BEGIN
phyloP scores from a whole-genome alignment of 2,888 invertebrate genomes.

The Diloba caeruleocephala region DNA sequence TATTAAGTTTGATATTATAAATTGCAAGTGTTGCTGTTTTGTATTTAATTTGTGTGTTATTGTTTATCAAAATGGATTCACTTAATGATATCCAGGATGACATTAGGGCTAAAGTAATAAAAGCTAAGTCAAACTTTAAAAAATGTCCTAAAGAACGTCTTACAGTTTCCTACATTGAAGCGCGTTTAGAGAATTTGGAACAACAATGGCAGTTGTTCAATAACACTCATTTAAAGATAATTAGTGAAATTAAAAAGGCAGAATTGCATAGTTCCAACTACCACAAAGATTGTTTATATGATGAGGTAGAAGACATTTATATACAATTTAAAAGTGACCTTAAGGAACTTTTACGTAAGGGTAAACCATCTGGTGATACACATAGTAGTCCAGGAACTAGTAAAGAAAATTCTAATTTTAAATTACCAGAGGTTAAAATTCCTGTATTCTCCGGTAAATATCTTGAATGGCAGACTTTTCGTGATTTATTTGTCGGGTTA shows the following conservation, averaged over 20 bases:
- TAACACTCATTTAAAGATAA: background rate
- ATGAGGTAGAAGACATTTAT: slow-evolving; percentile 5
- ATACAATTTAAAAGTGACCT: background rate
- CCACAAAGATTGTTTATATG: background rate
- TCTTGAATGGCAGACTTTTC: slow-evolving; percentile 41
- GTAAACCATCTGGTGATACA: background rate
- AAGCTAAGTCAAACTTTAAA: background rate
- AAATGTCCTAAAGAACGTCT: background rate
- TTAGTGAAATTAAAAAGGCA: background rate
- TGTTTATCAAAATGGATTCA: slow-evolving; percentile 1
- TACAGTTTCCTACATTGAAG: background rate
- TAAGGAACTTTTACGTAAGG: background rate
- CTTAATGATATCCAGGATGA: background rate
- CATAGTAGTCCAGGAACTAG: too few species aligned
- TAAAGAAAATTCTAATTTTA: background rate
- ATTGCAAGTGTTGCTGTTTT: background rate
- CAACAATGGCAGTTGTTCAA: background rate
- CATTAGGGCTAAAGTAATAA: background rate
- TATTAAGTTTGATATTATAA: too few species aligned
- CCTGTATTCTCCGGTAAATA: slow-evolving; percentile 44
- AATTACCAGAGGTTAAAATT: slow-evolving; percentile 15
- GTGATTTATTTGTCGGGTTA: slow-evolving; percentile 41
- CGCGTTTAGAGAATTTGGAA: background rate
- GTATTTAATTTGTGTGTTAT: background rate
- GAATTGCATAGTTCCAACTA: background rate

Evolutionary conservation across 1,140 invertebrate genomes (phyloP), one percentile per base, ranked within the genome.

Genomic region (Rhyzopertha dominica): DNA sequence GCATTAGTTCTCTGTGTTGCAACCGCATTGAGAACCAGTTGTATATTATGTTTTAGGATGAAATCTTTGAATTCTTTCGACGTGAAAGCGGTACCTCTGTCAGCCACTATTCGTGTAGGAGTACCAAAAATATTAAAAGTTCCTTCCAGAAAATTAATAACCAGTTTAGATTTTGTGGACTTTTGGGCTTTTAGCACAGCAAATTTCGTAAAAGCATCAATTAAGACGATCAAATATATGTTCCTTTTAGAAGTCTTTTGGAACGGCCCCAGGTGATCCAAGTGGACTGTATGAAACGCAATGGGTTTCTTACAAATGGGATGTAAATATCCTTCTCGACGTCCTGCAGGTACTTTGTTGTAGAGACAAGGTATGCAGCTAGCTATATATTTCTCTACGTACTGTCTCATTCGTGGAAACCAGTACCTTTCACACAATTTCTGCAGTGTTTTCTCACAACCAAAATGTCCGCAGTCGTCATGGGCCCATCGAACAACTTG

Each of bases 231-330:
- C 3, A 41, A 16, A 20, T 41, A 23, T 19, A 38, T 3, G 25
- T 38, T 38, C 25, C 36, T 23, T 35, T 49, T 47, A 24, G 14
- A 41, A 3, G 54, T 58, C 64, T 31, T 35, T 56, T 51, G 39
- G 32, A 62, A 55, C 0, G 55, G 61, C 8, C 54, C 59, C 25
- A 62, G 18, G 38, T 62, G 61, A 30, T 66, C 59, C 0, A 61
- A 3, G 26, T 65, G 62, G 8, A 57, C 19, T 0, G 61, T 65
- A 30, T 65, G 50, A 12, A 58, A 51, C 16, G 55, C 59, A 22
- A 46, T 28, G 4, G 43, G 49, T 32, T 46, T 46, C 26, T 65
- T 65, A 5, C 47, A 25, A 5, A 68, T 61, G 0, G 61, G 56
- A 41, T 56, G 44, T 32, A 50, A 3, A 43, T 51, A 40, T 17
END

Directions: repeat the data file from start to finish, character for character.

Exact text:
phyloP scores from a whole-genome alignment of 2,888 invertebrate genomes.

The Diloba caeruleocephala region DNA sequence TATTAAGTTTGATATTATAAATTGCAAGTGTTGCTGTTTTGTATTTAATTTGTGTGTTATTGTTTATCAAAATGGATTCACTTAATGATATCCAGGATGACATTAGGGCTAAAGTAATAAAAGCTAAGTCAAACTTTAAAAAATGTCCTAAAGAACGTCTTACAGTTTCCTACATTGAAGCGCGTTTAGAGAATTTGGAACAACAATGGCAGTTGTTCAATAACACTCATTTAAAGATAATTAGTGAAATTAAAAAGGCAGAATTGCATAGTTCCAACTACCACAAAGATTGTTTATATGATGAGGTAGAAGACATTTATATACAATTTAAAAGTGACCTTAAGGAACTTTTACGTAAGGGTAAACCATCTGGTGATACACATAGTAGTCCAGGAACTAGTAAAGAAAATTCTAATTTTAAATTACCAGAGGTTAAAATTCCTGTATTCTCCGGTAAATATCTTGAATGGCAGACTTTTCGTGATTTATTTGTCGGGTTA shows the following conservation, averaged over 20 bases:
- TAACACTCATTTAAAGATAA: background rate
- ATGAGGTAGAAGACATTTAT: slow-evolving; percentile 5
- ATACAATTTAAAAGTGACCT: background rate
- CCACAAAGATTGTTTATATG: background rate
- TCTTGAATGGCAGACTTTTC: slow-evolving; percentile 41
- GTAAACCATCTGGTGATACA: background rate
- AAGCTAAGTCAAACTTTAAA: background rate
- AAATGTCCTAAAGAACGTCT: background rate
- TTAGTGAAATTAAAAAGGCA: background rate
- TGTTTATCAAAATGGATTCA: slow-evolving; percentile 1
- TACAGTTTCCTACATTGAAG: background rate
- TAAGGAACTTTTACGTAAGG: background rate
- CTTAATGATATCCAGGATGA: background rate
- CATAGTAGTCCAGGAACTAG: too few species aligned
- TAAAGAAAATTCTAATTTTA: background rate
- ATTGCAAGTGTTGCTGTTTT: background rate
- CAACAATGGCAGTTGTTCAA: background rate
- CATTAGGGCTAAAGTAATAA: background rate
- TATTAAGTTTGATATTATAA: too few species aligned
- CCTGTATTCTCCGGTAAATA: slow-evolving; percentile 44
- AATTACCAGAGGTTAAAATT: slow-evolving; percentile 15
- GTGATTTATTTGTCGGGTTA: slow-evolving; percentile 41
- CGCGTTTAGAGAATTTGGAA: background rate
- GTATTTAATTTGTGTGTTAT: background rate
- GAATTGCATAGTTCCAACTA: background rate

Evolutionary conservation across 1,140 invertebrate genomes (phyloP), one percentile per base, ranked within the genome.

Genomic region (Rhyzopertha dominica): DNA sequence GCATTAGTTCTCTGTGTTGCAACCGCATTGAGAACCAGTTGTATATTATGTTTTAGGATGAAATCTTTGAATTCTTTCGACGTGAAAGCGGTACCTCTGTCAGCCACTATTCGTGTAGGAGTACCAAAAATATTAAAAGTTCCTTCCAGAAAATTAATAACCAGTTTAGATTTTGTGGACTTTTGGGCTTTTAGCACAGCAAATTTCGTAAAAGCATCAATTAAGACGATCAAATATATGTTCCTTTTAGAAGTCTTTTGGAACGGCCCCAGGTGATCCAAGTGGACTGTATGAAACGCAATGGGTTTCTTACAAATGGGATGTAAATATCCTTCTCGACGTCCTGCAGGTACTTTGTTGTAGAGACAAGGTATGCAGCTAGCTATATATTTCTCTACGTACTGTCTCATTCGTGGAAACCAGTACCTTTCACACAATTTCTGCAGTGTTTTCTCACAACCAAAATGTCCGCAGTCGTCATGGGCCCATCGAACAACTTG

Each of bases 231-330:
- C 3, A 41, A 16, A 20, T 41, A 23, T 19, A 38, T 3, G 25
- T 38, T 38, C 25, C 36, T 23, T 35, T 49, T 47, A 24, G 14
- A 41, A 3, G 54, T 58, C 64, T 31, T 35, T 56, T 51, G 39
- G 32, A 62, A 55, C 0, G 55, G 61, C 8, C 54, C 59, C 25
- A 62, G 18, G 38, T 62, G 61, A 30, T 66, C 59, C 0, A 61
- A 3, G 26, T 65, G 62, G 8, A 57, C 19, T 0, G 61, T 65
- A 30, T 65, G 50, A 12, A 58, A 51, C 16, G 55, C 59, A 22
- A 46, T 28, G 4, G 43, G 49, T 32, T 46, T 46, C 26, T 65
- T 65, A 5, C 47, A 25, A 5, A 68, T 61, G 0, G 61, G 56
- A 41, T 56, G 44, T 32, A 50, A 3, A 43, T 51, A 40, T 17